members. Then the slightly modified12 HITS like weights are computed and 15 pages with strongest hub or
authority score are returned into output index.
The ARC results were evaluated by human volunteers and in most cases have been highly rated. In fact some of
the machine created indices had better quality than corresponding Yahoo or Infoseek parts of hierarchy. ARC
advantage over these systems seems to be even stronger, when we realise that it can be run automatically - for
example on daily basis - thus keeping index contents up to date, what is impossible for human created indices.
More detailed description together with exact evaluation results can be found in .
5.2.4 Content analysis methods
126.96.36.199 Document similarity based classification
To perform effective object classification we must be able to compute some kind of distance metrics between
them. Internet pages give us much more possibilities here than raw text documents, because when try to
determine level of similarity in between hypertext documents we can use such formatting information like
number of hyperlinks, frequency of viewing, depth of children and so on. Very interesting attempt to use this
information in classification has been made by Peter Pirolli and James Pitkow from Xerox Palo Alto Research
They have tried to assign documents from Xerox intranet to one of the following classes: index, source index,
reference, destination, content, head, personal home page and organisational home page13. The method used by
them involved checking the strength of several page properties (such as its size, or number of hyperlinks) and
using following table to perform classification:
11 This is text describing the hyperlink in the source page 12 Modification takes into account aforementioned anchor text analysis 13 Classes description is available in .
+ means that this property should be strong for given node type, - means this property should be weak
This analysis, accompanied by simple statistical comparisons between pages and topology computations resulted
in categorisation with quite high precision. Almost all content pages has been classified correctly, and in
practically all other cases more than 50% of all analysed pages has been assigned to the correct group. Note that
this approach does not deal at all with semantic meaning of documents, which at first seems necessary to
distinguish for example personal home page from content page (i.e. - page that actually delivers information, and
not facilitates navigation).
Complete description of this method, together with node type and properties explanation is available in . 188.8.131.52 Coocurence analysis
Other very promising method for computing relationship strength between lexical objects (not only documents,
but also smaller entities such as paragraphs or even words) is Latent Semantic Analysis. The primary assumption
of this method is that there exists some underlying structure in the pattern of word usage among documents,
which can be discovered using statistical methods.
Latent Semantic Analysis uses singular value decomposition over lexical objects concurrence matrix to discover
relationships between words (or phrases etc.) that are appearing in similar contexts. Consider for example14 the
following two sentences:
1) The U.S.S Nashville
arrived in Colon harbour with 42 marines
2) With the warship
in Colon harbour, the Colombian troops withdrew
Classical text analysis systems (that is - not equipped with thesaurus) will not be aware of semantic similarity of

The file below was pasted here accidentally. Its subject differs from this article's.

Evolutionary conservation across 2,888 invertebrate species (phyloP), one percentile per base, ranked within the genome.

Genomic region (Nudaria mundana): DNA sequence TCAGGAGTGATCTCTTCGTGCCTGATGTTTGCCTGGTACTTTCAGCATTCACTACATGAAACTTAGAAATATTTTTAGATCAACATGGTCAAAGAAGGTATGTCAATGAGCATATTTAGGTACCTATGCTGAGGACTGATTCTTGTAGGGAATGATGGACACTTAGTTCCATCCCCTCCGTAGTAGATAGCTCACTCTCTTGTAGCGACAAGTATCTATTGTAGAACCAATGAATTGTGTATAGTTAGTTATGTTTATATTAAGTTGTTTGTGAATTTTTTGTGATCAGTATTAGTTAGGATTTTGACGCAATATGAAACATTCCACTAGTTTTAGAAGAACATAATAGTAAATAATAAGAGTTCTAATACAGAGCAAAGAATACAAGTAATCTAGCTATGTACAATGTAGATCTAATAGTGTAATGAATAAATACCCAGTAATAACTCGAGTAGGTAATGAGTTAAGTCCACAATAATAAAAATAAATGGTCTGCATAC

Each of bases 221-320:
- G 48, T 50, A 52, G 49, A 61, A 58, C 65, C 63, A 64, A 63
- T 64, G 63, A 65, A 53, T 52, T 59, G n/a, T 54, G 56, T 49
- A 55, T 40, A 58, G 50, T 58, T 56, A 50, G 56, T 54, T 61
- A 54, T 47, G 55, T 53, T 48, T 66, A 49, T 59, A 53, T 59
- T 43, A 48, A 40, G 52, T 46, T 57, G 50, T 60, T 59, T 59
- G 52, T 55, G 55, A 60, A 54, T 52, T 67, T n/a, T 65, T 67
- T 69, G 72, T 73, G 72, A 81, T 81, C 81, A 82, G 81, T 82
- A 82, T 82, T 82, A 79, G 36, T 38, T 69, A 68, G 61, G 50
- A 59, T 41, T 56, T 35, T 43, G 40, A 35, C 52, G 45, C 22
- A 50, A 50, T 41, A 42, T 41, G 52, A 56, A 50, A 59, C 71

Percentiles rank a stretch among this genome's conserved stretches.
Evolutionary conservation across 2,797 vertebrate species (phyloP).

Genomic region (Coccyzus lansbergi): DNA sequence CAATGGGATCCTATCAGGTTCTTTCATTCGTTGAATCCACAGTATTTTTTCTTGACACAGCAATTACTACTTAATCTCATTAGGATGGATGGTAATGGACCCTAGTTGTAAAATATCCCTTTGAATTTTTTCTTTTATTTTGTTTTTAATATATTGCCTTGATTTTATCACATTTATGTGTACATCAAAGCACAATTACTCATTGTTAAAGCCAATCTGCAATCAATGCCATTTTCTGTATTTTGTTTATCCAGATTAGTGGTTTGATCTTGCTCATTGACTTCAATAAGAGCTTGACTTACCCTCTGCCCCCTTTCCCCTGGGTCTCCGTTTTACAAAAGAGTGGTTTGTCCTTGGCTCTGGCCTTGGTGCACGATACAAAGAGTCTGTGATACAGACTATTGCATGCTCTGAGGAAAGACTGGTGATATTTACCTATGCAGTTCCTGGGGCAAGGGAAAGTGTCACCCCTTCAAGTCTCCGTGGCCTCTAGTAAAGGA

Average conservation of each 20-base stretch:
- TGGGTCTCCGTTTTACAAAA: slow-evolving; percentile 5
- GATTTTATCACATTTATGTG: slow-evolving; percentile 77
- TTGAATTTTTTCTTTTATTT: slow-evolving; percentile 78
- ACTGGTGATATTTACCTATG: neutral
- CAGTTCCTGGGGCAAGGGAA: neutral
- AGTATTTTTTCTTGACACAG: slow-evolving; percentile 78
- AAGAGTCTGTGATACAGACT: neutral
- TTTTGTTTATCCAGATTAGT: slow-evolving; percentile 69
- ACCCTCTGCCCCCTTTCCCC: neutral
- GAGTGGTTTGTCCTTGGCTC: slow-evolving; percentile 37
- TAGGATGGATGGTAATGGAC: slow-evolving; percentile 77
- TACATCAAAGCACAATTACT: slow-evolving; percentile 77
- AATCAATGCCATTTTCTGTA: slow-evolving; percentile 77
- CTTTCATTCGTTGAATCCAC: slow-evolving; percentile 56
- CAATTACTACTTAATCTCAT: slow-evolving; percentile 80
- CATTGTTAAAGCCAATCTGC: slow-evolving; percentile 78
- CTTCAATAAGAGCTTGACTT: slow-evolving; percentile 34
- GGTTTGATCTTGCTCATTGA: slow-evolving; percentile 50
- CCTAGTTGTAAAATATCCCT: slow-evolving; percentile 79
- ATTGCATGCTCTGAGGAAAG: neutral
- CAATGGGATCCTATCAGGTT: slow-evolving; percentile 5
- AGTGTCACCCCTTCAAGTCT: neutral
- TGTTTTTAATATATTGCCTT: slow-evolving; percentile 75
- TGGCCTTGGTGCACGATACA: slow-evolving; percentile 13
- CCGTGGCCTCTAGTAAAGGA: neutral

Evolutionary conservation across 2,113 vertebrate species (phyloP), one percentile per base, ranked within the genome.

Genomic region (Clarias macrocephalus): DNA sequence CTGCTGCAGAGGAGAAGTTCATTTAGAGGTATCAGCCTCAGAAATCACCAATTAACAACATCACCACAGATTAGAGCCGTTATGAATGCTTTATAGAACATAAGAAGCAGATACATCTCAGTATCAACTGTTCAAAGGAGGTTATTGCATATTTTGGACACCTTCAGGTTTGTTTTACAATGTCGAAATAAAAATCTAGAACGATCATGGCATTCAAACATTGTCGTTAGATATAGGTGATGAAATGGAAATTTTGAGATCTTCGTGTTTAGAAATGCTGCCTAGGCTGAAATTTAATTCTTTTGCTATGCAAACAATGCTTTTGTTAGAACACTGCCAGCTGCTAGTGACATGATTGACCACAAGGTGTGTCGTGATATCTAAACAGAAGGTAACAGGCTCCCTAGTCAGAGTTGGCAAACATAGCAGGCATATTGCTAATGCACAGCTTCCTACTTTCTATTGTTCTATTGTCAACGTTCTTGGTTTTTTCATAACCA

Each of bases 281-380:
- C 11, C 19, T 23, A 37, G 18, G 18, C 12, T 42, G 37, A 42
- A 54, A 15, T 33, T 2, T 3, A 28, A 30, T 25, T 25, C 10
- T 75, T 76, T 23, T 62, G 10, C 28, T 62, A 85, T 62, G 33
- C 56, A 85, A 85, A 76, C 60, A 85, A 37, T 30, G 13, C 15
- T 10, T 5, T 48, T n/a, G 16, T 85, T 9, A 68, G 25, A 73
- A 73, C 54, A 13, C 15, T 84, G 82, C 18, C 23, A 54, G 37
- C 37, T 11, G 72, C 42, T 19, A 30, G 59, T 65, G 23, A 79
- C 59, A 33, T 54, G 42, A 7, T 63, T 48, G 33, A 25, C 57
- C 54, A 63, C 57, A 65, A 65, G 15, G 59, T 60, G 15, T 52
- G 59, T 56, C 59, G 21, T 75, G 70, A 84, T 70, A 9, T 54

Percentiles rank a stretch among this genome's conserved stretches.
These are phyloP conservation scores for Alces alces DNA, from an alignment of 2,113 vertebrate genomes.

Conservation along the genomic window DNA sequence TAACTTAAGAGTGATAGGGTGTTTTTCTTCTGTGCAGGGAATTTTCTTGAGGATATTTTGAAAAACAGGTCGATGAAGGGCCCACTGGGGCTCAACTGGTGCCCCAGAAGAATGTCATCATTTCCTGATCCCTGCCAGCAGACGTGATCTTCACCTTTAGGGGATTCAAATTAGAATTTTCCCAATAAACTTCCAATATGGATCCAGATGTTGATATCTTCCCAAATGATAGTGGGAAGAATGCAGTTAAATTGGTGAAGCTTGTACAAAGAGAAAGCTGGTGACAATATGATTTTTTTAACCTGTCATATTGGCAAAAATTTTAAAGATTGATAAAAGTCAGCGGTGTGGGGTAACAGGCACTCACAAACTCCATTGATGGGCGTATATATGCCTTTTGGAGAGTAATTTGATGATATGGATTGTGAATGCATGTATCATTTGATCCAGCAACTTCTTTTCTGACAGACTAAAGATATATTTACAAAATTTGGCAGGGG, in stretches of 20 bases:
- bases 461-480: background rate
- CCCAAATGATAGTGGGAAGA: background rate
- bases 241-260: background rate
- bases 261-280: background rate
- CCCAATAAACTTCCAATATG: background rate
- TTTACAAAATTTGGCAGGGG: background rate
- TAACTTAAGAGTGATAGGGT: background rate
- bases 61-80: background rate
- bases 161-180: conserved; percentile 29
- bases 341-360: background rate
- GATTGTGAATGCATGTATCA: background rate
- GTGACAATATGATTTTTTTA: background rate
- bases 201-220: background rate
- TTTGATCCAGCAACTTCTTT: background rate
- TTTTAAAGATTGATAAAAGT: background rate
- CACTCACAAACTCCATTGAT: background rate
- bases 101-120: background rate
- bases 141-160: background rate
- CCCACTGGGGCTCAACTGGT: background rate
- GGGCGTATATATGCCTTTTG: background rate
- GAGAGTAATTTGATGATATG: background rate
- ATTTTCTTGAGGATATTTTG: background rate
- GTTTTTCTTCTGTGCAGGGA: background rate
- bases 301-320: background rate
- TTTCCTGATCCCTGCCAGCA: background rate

words "U.S.S Nashville" and warship. The LSA analysis is however able to capture this relationship, because
both terms appear in similar context of words such as "Colon
" and "harbour
Latent Semantic Analysis can have many applications in text retrieval. The most interesting seem to be:
automatic thesauri building and query expansion : as LSA is able to grasp the semantic relationship between lexical units, it could be used to build a thesaurus base frame. Of course very careful document selection (that is - documents fed to LSA algorithm) is necessary to ensure high quality of such thesauri, which anyway have to be rechecked by human experts afterwards.
automatic document grouping and topographic text visualisation : similarity between documents calculated by LSA is a good distance measure than can be used in classical clustering algorithms to discover topic-focused groups in a large collections of documents. Such techniques can be used for example in analysis of corporate email archives, or Internet newsgroups. Some companies (see [W4] and [W8]) are also experimenting with using these similarity metrics in construction of three dimensional maps, representing documents space.
finding semantically similar documents (an text mining application of case based reasoning), like matching abstracts to full papers, or identifying examination frauds.
More detailed description of LSA is presented in ,  and .
Plato has written in Fajdros that the art of writing may be lethal to our knowledge and wisdom, as human beings
will no longer rely on their memory and therefore will recall everything from potentially misleading external
sources. This prophecy has been almost fulfilled as the amount of information available to us increased
enormously, while the methods of retrieving that information remained relatively ineffective. The main source of
difficulties in text retrieval research was natural language understanding barrier, which proved to be much more
challenging than anyone had envisaged before.
Fortunately it turned out that a lot of useful full-text analysis could be performed without a need to understand
analysed text contents, in a way similar to emerging Data Mining techniques. Grouping and retrieval algorithms
that have been roughly presented in this paper extract the underlying semantic information directly from the
structure of analysed documents. Their simplicity and robustness give us hope that new generation of
information retrieval tools will appear in near future.